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  • This or That: Chevrolet Colorado ZR2 or Toyota Tacoma TRD Pro?

This or That: Chevrolet Colorado ZR2 or Toyota Tacoma TRD Pro?

Which Would Be the More Desirable Midsize Off-Roader?

Nov 21, 2014
At the 2014 Los Angeles Auto Show, Chevrolet pulled the wraps off the Colorado ZR2 “concept,” testing the waters for market reaction to a more deliberately off-road–oriented version of its new midsize truck. The ZR2 trim was offered on the mid-late ’90s S-10 truck and Blazer SUV and gained a dedicated enthusiast following for those that appreciated its chunky, purposeful styling and off-road capability. Although Z71 may have more mainstream recognition, there’s no question that ZR2 carries a certain amount of credibility with off-road enthusiasts.
But for now, the undisputed king of the midsize segment is the Toyota Tacoma. In overall sales, it’s by far the best-selling model in the segment, and even with the entry of the new Colorado and Canyon, it’s likely to retain the title for some time to come. There have been multiple off-road–oriented versions of the Tacoma over the years, perhaps the best known being the two-wheel-drive PreRunner trim, as well as the TRD T|X Baja. But the new king of the Tacoma hill is the TRD Pro model, which joins the Tundra and 4Runner for 2016, giving Toyota’s truck and SUV lineup more aggressive off-road options following the discontinuation of the retro-styled FJ Cruiser for 2015.
A strict apples-to-apples comparison of the Colorado ZR2 and the Tacoma TRD Pro is not entirely possible, since one is a one-off concept and the other is a series production model. However, let’s do a little armchair quarterbacking and look at a hardware comparison for each.
Suspension
The Tacoma TRD Pro features a 2-inch lift with specially tuned front coil springs and Bilstein remote-reservoir shocks. The ZR2 concept features King remote-reservoir shocks and a 2-inch lift. The ZR2 mounts the front shock reservoirs in an attractive, but potentially vulnerable, horizontal plan just aft of the custom-fabricated front bumper. Included as part of the ZR2 transformation are new suspension control arms to maintain proper suspension geometry and more sure-footed off-road handling. Although the Chevy’s presentation and packaging is a little more artful, at least on the concept, the two trucks are pretty similar when it comes down to the details.
Drivetrain
The Tacoma TRD Pro offers a locking rear differential, but the ZR2 concept goes one better by offering a locker for both the front and rear differentials. If Chevy wants to legitimately trump Toyota, it had better offer a front locker, at least as an option.
Engine
Under the hood of the Tacoma TRD Pro is Toyota’s well-proven (and arguably, a little dated) 4.0L V-6, rated at 236 hp and 266 lb-ft. On the Pro, the truck gets a TRD cat-back exhaust that adds a little more rumble but an indeterminate bump (if any) in power over the stock exhaust. Keep in mind you can get a dealer-installed supercharger at the time of purchase that will bump power up to 304 hp and 334 lb-ft and still lets you keep your factory powertrain warranty. The ZR2 concept featured the upcoming 2.8L Duramax I-4 diesel, with a preliminary rating of 181 hp and 369 lb-ft of torque. In terms of which engine is better for off-roading, it depends on what type of off-roading you plan on doing. If you’re going to do wide-open-throttle blasts across the desert at high speed, the Toyota’s V-6 will undoubtedly be more rewarding than the Chevy’s low-revving diesel. But if you plan on doing low-speed, technical trails, the little Duramax’s torque will provide more than enough grunt to get you up trails and over boulders. And there’s no doubt which engine will get better fuel economy: Chevy by a mile.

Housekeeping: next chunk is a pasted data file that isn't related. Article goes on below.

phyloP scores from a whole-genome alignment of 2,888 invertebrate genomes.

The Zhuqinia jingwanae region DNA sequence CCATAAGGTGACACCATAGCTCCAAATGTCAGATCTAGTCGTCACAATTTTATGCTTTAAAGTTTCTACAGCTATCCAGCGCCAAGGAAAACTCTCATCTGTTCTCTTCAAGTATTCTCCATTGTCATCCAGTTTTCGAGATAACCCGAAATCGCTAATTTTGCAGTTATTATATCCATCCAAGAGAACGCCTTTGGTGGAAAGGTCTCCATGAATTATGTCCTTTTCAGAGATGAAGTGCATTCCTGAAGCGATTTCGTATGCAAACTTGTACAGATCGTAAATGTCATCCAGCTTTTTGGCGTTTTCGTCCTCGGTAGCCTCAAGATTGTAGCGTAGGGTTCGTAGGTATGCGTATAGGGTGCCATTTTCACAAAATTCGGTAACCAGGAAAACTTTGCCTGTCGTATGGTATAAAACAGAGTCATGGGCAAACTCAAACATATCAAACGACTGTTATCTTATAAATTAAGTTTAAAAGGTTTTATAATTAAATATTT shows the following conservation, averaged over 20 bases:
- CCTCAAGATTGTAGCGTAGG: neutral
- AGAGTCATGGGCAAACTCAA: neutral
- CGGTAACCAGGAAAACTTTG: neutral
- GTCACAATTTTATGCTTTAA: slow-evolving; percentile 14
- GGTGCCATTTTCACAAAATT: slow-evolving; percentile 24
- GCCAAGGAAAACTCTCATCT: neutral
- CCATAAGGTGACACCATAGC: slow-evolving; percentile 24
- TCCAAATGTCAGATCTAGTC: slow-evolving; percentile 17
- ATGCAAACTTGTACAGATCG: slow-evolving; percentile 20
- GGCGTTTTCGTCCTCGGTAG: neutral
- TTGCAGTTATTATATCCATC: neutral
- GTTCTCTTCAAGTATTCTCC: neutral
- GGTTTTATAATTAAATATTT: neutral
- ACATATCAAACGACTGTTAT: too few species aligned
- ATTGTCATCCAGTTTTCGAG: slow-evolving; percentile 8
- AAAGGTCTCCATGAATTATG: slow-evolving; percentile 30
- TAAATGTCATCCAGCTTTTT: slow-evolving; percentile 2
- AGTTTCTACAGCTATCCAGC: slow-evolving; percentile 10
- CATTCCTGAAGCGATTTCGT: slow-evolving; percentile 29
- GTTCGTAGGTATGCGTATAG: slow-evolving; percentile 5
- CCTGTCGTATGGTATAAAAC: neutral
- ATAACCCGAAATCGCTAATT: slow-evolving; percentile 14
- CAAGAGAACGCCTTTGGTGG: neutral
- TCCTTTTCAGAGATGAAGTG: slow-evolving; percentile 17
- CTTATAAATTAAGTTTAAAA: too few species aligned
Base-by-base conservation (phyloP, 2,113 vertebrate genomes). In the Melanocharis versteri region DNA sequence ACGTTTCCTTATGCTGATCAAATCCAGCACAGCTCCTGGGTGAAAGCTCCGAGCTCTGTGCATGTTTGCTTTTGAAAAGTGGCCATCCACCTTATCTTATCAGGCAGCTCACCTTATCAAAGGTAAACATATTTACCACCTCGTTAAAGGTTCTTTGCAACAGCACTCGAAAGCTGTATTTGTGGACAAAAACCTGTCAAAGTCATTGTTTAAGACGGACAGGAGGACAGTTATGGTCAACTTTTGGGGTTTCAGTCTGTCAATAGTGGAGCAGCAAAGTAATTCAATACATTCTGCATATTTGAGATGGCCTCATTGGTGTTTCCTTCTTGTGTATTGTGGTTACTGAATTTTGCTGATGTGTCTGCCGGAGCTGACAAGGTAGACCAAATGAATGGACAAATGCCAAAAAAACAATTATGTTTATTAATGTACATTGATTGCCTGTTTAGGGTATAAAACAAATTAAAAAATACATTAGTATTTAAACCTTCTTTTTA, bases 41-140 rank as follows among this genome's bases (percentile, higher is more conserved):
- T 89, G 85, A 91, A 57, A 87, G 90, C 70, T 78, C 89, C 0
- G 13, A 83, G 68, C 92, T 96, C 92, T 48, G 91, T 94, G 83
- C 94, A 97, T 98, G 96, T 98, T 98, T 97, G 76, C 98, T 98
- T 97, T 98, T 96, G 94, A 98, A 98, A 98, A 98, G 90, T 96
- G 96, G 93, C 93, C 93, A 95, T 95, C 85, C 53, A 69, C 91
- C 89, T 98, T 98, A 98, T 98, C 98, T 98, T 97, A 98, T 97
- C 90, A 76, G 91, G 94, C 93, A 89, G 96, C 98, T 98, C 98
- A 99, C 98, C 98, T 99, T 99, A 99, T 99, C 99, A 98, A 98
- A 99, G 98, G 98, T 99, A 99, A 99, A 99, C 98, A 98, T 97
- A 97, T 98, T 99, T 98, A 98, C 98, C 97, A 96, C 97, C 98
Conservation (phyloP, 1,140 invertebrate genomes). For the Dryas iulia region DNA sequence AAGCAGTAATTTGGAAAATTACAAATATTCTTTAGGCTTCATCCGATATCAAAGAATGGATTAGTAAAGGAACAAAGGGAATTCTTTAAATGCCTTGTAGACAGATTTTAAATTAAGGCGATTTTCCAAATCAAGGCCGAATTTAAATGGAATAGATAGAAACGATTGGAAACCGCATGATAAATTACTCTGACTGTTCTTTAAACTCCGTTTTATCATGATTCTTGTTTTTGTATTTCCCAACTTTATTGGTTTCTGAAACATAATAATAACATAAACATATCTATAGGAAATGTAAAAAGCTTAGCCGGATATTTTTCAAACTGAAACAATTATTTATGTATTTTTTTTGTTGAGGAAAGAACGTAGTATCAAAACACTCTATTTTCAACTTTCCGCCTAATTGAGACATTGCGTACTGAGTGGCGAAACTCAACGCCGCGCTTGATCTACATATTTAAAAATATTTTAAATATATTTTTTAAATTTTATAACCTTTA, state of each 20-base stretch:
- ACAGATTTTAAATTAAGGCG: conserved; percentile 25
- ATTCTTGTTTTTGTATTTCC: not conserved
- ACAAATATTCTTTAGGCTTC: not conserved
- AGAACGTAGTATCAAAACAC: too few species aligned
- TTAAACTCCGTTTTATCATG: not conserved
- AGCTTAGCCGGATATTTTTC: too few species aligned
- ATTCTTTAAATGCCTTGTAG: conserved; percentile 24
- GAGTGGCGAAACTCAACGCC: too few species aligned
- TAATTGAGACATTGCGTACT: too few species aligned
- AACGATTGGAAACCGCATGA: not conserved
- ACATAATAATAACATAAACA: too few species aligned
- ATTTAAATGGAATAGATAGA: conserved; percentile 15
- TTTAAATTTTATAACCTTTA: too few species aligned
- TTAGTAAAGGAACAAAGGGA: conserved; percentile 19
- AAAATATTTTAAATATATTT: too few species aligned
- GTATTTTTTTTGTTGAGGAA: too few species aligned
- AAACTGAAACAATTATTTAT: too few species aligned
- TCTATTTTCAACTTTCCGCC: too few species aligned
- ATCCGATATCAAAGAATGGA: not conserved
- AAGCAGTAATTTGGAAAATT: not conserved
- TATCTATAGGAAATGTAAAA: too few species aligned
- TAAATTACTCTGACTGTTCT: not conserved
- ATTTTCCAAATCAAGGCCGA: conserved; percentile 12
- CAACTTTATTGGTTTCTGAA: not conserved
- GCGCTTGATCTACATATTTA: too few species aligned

Pricing
Toyota has announced pricing for the Tacoma TRD Pro, and it’s not exactly what we’d call cheap. Prices will start at $36,410 for the Access Cab with a manual transmission and $38,300 for a Double Cab with the automatic. Since there’s not an exact equivalent Colorado yet, we’ll have to speculate on what a hypothetical ZR2 model would roll out the showroom for. A Colorado Z71 extended-cab 4x4 starts at $32,430, with a CrewCab long bed starting at $35,290. The Chevy reps we talked to at the Los Angeles Auto Show threw out a hypothetical package price of around $5,000 for the ZR2’s hardware, which would put the price over $40,000 for a CrewCab. That also does not include the inevitable price premium for the diesel engine, which will likely range anywhere from $2,500 to as high as $4,000. Truck buyers so far have shown an almost insatiable appetite for high-trim fullsize trucks as much as $60,000 or more, but is the world ready for a $45,000 midsize?
We would love to see something like the Colorado ZR2 come to market as close to the concept as possible, but we have to wonder if there’s going to be a bit of price resistance with midsize buyers. It’s not hard to get a loaded Colorado or Canyon above the $40k mark now, and that’s before the introduction of the diesel. Ideally, we’d like to see the ZR2 diesel come to market for around $35,000, but we know that’s nothing more than a fantasy. If it could come to market in the $37,000-$38,000 range for the gas V-6 version, we think that would be a reasonable starting point for an off-road Colorado. Diesel lovers will just have to suck it up and come to terms with the reality of a $40k-plus midsize truck.

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